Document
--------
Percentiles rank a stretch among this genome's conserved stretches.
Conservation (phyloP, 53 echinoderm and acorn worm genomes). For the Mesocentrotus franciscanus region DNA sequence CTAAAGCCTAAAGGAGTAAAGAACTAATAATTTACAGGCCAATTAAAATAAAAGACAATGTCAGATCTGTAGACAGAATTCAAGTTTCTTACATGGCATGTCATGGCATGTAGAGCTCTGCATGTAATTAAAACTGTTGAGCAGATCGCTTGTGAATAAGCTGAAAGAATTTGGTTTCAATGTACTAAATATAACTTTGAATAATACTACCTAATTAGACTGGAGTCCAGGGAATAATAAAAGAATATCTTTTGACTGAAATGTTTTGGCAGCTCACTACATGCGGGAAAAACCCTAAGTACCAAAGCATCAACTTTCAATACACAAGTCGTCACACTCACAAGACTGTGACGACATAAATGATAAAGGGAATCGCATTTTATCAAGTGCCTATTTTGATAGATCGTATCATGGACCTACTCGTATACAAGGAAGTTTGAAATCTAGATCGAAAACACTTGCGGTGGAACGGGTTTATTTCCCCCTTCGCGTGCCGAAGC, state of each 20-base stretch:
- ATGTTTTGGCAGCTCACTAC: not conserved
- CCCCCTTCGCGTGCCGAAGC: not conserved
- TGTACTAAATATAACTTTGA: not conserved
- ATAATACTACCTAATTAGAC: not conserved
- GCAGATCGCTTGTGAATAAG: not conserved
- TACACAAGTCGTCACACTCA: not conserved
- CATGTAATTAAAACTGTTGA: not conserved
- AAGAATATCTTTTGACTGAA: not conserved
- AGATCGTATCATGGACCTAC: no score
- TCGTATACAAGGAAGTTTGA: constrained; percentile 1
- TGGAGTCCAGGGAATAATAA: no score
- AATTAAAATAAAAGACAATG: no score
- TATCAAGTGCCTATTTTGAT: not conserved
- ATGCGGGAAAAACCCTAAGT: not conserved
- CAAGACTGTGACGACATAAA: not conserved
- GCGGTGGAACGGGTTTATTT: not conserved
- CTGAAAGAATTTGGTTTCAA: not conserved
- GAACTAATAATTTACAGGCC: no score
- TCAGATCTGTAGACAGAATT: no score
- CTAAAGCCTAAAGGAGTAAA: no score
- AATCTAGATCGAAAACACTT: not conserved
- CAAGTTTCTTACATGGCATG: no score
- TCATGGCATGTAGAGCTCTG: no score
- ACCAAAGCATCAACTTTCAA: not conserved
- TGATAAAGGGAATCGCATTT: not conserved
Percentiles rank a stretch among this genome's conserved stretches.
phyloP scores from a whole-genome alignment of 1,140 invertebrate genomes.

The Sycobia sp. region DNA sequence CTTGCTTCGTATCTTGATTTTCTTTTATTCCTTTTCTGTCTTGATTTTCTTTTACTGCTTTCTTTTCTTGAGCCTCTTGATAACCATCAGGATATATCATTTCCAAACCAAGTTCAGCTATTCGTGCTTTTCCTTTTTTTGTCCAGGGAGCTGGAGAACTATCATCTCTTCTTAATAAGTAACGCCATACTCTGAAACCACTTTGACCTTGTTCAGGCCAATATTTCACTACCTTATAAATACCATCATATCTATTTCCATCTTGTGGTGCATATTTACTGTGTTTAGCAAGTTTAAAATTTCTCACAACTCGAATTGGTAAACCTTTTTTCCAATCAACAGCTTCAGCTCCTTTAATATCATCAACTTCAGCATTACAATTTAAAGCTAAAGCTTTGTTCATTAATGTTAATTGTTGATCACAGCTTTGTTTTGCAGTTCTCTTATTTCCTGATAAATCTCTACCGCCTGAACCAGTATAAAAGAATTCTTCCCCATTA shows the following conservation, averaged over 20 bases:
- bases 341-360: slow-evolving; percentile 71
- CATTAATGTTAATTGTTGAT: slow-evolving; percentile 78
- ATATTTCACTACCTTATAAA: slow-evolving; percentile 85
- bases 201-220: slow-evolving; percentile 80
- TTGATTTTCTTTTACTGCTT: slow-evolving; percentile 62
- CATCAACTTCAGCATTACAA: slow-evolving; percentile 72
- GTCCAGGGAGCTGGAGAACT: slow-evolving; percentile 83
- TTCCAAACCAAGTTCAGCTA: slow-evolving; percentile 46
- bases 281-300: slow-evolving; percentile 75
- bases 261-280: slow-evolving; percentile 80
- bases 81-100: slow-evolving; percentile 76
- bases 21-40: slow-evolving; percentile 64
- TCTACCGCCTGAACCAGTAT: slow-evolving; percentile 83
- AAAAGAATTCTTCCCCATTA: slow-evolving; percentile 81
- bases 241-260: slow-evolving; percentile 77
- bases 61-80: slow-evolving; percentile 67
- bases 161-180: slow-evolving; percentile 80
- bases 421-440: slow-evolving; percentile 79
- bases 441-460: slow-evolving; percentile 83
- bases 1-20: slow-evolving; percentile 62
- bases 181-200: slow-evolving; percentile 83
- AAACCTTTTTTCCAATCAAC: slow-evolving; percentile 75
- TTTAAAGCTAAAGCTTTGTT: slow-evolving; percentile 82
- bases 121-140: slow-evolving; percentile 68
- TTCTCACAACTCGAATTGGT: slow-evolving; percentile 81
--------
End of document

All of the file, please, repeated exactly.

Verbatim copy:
Percentiles rank a stretch among this genome's conserved stretches.
Conservation (phyloP, 53 echinoderm and acorn worm genomes). For the Mesocentrotus franciscanus region DNA sequence CTAAAGCCTAAAGGAGTAAAGAACTAATAATTTACAGGCCAATTAAAATAAAAGACAATGTCAGATCTGTAGACAGAATTCAAGTTTCTTACATGGCATGTCATGGCATGTAGAGCTCTGCATGTAATTAAAACTGTTGAGCAGATCGCTTGTGAATAAGCTGAAAGAATTTGGTTTCAATGTACTAAATATAACTTTGAATAATACTACCTAATTAGACTGGAGTCCAGGGAATAATAAAAGAATATCTTTTGACTGAAATGTTTTGGCAGCTCACTACATGCGGGAAAAACCCTAAGTACCAAAGCATCAACTTTCAATACACAAGTCGTCACACTCACAAGACTGTGACGACATAAATGATAAAGGGAATCGCATTTTATCAAGTGCCTATTTTGATAGATCGTATCATGGACCTACTCGTATACAAGGAAGTTTGAAATCTAGATCGAAAACACTTGCGGTGGAACGGGTTTATTTCCCCCTTCGCGTGCCGAAGC, state of each 20-base stretch:
- ATGTTTTGGCAGCTCACTAC: not conserved
- CCCCCTTCGCGTGCCGAAGC: not conserved
- TGTACTAAATATAACTTTGA: not conserved
- ATAATACTACCTAATTAGAC: not conserved
- GCAGATCGCTTGTGAATAAG: not conserved
- TACACAAGTCGTCACACTCA: not conserved
- CATGTAATTAAAACTGTTGA: not conserved
- AAGAATATCTTTTGACTGAA: not conserved
- AGATCGTATCATGGACCTAC: no score
- TCGTATACAAGGAAGTTTGA: constrained; percentile 1
- TGGAGTCCAGGGAATAATAA: no score
- AATTAAAATAAAAGACAATG: no score
- TATCAAGTGCCTATTTTGAT: not conserved
- ATGCGGGAAAAACCCTAAGT: not conserved
- CAAGACTGTGACGACATAAA: not conserved
- GCGGTGGAACGGGTTTATTT: not conserved
- CTGAAAGAATTTGGTTTCAA: not conserved
- GAACTAATAATTTACAGGCC: no score
- TCAGATCTGTAGACAGAATT: no score
- CTAAAGCCTAAAGGAGTAAA: no score
- AATCTAGATCGAAAACACTT: not conserved
- CAAGTTTCTTACATGGCATG: no score
- TCATGGCATGTAGAGCTCTG: no score
- ACCAAAGCATCAACTTTCAA: not conserved
- TGATAAAGGGAATCGCATTT: not conserved
Percentiles rank a stretch among this genome's conserved stretches.
phyloP scores from a whole-genome alignment of 1,140 invertebrate genomes.

The Sycobia sp. region DNA sequence CTTGCTTCGTATCTTGATTTTCTTTTATTCCTTTTCTGTCTTGATTTTCTTTTACTGCTTTCTTTTCTTGAGCCTCTTGATAACCATCAGGATATATCATTTCCAAACCAAGTTCAGCTATTCGTGCTTTTCCTTTTTTTGTCCAGGGAGCTGGAGAACTATCATCTCTTCTTAATAAGTAACGCCATACTCTGAAACCACTTTGACCTTGTTCAGGCCAATATTTCACTACCTTATAAATACCATCATATCTATTTCCATCTTGTGGTGCATATTTACTGTGTTTAGCAAGTTTAAAATTTCTCACAACTCGAATTGGTAAACCTTTTTTCCAATCAACAGCTTCAGCTCCTTTAATATCATCAACTTCAGCATTACAATTTAAAGCTAAAGCTTTGTTCATTAATGTTAATTGTTGATCACAGCTTTGTTTTGCAGTTCTCTTATTTCCTGATAAATCTCTACCGCCTGAACCAGTATAAAAGAATTCTTCCCCATTA shows the following conservation, averaged over 20 bases:
- bases 341-360: slow-evolving; percentile 71
- CATTAATGTTAATTGTTGAT: slow-evolving; percentile 78
- ATATTTCACTACCTTATAAA: slow-evolving; percentile 85
- bases 201-220: slow-evolving; percentile 80
- TTGATTTTCTTTTACTGCTT: slow-evolving; percentile 62
- CATCAACTTCAGCATTACAA: slow-evolving; percentile 72
- GTCCAGGGAGCTGGAGAACT: slow-evolving; percentile 83
- TTCCAAACCAAGTTCAGCTA: slow-evolving; percentile 46
- bases 281-300: slow-evolving; percentile 75
- bases 261-280: slow-evolving; percentile 80
- bases 81-100: slow-evolving; percentile 76
- bases 21-40: slow-evolving; percentile 64
- TCTACCGCCTGAACCAGTAT: slow-evolving; percentile 83
- AAAAGAATTCTTCCCCATTA: slow-evolving; percentile 81
- bases 241-260: slow-evolving; percentile 77
- bases 61-80: slow-evolving; percentile 67
- bases 161-180: slow-evolving; percentile 80
- bases 421-440: slow-evolving; percentile 79
- bases 441-460: slow-evolving; percentile 83
- bases 1-20: slow-evolving; percentile 62
- bases 181-200: slow-evolving; percentile 83
- AAACCTTTTTTCCAATCAAC: slow-evolving; percentile 75
- TTTAAAGCTAAAGCTTTGTT: slow-evolving; percentile 82
- bases 121-140: slow-evolving; percentile 68
- TTCTCACAACTCGAATTGGT: slow-evolving; percentile 81